Lu: Criminal Justice Reform
Last Thursday, a bipartisan group of Senate lawmakers unveiled a revised version of a criminal justice reform plan that was approved by the Senate Judiciary Committee earlier this year. Although lawmakers and media sources have referred to this document as a general criminal justice reform bill, the proposed legislation, especially after being amended to appeal to Republican senators, is far too narrow in its scope and does not go far enough to address the discriminatory practices of the justice system that disproportionately impacts men of color in this country.
Currently, the proposed legislation grants judges the discretion to give lesser sentences than the federally-mandated minimums. This bill will also eliminate mandatory life sentences for three-time, nonviolent drug offenders while creating programs to help prisoners successfully reenter society. Of course, further amendments to sway Republican senators could be passed before the bill is approved.
While a step in the right direction, the proposed new law fails to fully revise racially discriminatory mandatory minimums like the 18-to-1 disparity between the amount of crack cocaine and powder cocaine needed to trigger certain federal criminal penalties. Giving judges more discretion does not guarantee that such laws won’t continue to put black offenders behind bars far longer than their white counterparts. The bill would certainly eliminate de jure mandatory minimums, but there will still exist de facto minimums, especially when laws such as the Fair Sentencing Act of 2010 continue to validate such disparities.
The bill also seeks to create programs to “help prisoners reenter society” without addressing the root causes for post-prison disenfranchisement. When former prisoners are released from jail, their criminal record relegates them to second-class citizens, allowing legal discrimination against them in employment, access to education and public benefits. Criminal records strip former inmates of their right to vote in some states. Individuals put behind bars for minor drug offences become ineligible for public housing and food stamps. For these so-called felons, there is little hope for reintegration into mainstream society because of all the stigma that the “felon” label carries. A rehabilitation program does not help them — what we need is legal reform at both the state and federal level.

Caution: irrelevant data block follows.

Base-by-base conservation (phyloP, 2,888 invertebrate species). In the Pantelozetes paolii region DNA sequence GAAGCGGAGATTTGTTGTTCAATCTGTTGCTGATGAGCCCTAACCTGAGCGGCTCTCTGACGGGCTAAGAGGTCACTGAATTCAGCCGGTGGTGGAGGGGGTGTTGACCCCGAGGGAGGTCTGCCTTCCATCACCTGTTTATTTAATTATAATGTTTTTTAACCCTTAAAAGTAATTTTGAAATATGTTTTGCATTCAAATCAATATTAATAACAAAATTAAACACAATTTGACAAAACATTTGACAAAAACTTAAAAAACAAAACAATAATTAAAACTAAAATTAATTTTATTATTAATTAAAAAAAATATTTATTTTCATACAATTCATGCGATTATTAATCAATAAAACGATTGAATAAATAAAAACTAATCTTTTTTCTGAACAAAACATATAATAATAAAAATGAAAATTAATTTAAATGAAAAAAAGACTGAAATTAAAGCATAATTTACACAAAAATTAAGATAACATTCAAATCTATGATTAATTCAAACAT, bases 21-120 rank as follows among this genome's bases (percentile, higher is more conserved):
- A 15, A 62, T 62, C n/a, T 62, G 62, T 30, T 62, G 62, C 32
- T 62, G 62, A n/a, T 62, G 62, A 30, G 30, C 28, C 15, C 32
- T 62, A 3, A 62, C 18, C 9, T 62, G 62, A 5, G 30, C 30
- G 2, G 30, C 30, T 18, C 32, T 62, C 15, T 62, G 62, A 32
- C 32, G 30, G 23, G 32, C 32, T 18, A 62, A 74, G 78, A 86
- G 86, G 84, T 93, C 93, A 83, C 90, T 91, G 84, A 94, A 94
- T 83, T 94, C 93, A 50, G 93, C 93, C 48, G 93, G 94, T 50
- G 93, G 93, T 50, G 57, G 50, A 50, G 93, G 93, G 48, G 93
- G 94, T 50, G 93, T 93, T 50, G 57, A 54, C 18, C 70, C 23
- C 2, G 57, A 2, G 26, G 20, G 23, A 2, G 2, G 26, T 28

Perhaps the biggest failure of the bill is that it looks at criminal justice reform in terms of sentencing and rehabilitation, or the start and the end of one’s experience with the criminal justice system. The problems in our criminal justice system are more far-reaching. For instance, we are currently facing a serious crisis in our public defender system at both the federal and state level. The proposed law does not consider an individual’s journey through the justice system, which includes important factors such as the waiting period for or access to representation.
Although some states, like New Hampshire, have functioning public defenders’ offices thanks to the efforts private lobbyists and councils, most states are not so lucky. A staggering number of defendants will be arrested, sentenced and then sent to prison or put on parole without legal representation. Approximately 80 percent of criminal defendants are indigent and unable to hire a lawyer; thus, they are forced to rely on overburdened public defenders who are unable to provide meaningful representation to their clients.
Often juggling hundreds of clients, public defenders find themselves in a miserable situation, which is shockingly apparent in New Orleans. There, funding shortages and staff attrition have forced the public defender’s office to place new clients on a waiting list. Usually poor, often of color and facing severe sentences, these waitlisted clients will be forced to navigate the legal system on their own. The American Bar Association has found that individuals lacking counsel all too often plead guilty when they are in fact innocent, simply because they don’t understand their legal rights and the legal process.
Louisiana is not alone in its failure to provide proper funding for indigent defense; countless states from New York to Florida have faced severe public defender crises in recent years due to deficient funding and legislative neglect in securing more funding. Underfunding has created a system riddled with hidden costs such as application fees for public defenders, fees that are often too high for indigent defendants.
Louisiana is unique, however, in that its solution to the funding problem was to make indigent defendants a primary source of funding. In Louisiana, public defenders are only guaranteed their salaries when defendants found guilty are forced to pay legal fees, creating a direct conflict of interest.
This crisis extends to the federal level at which cuts to the federal judiciary’s budget have crippled the public defenders’ system. Cuts in 2014 led to court delays, staff reductions reaching up to 50 percent at federal public defenders’ offices, a lack of funding for expert witnesses and cuts to travel budgets. The federal budgets for 2015 and 2016 increased the budget only modestly.
At both the state and federal level, we need to spend more money on our public defenders and write out legal loopholes that place the monetary burden on indigent individuals. Our constitution promises legal representation, but has failed to make good on the promise for our most vulnerable populations: poor Americans of color who end up spending more time in our prisons than they deserve to.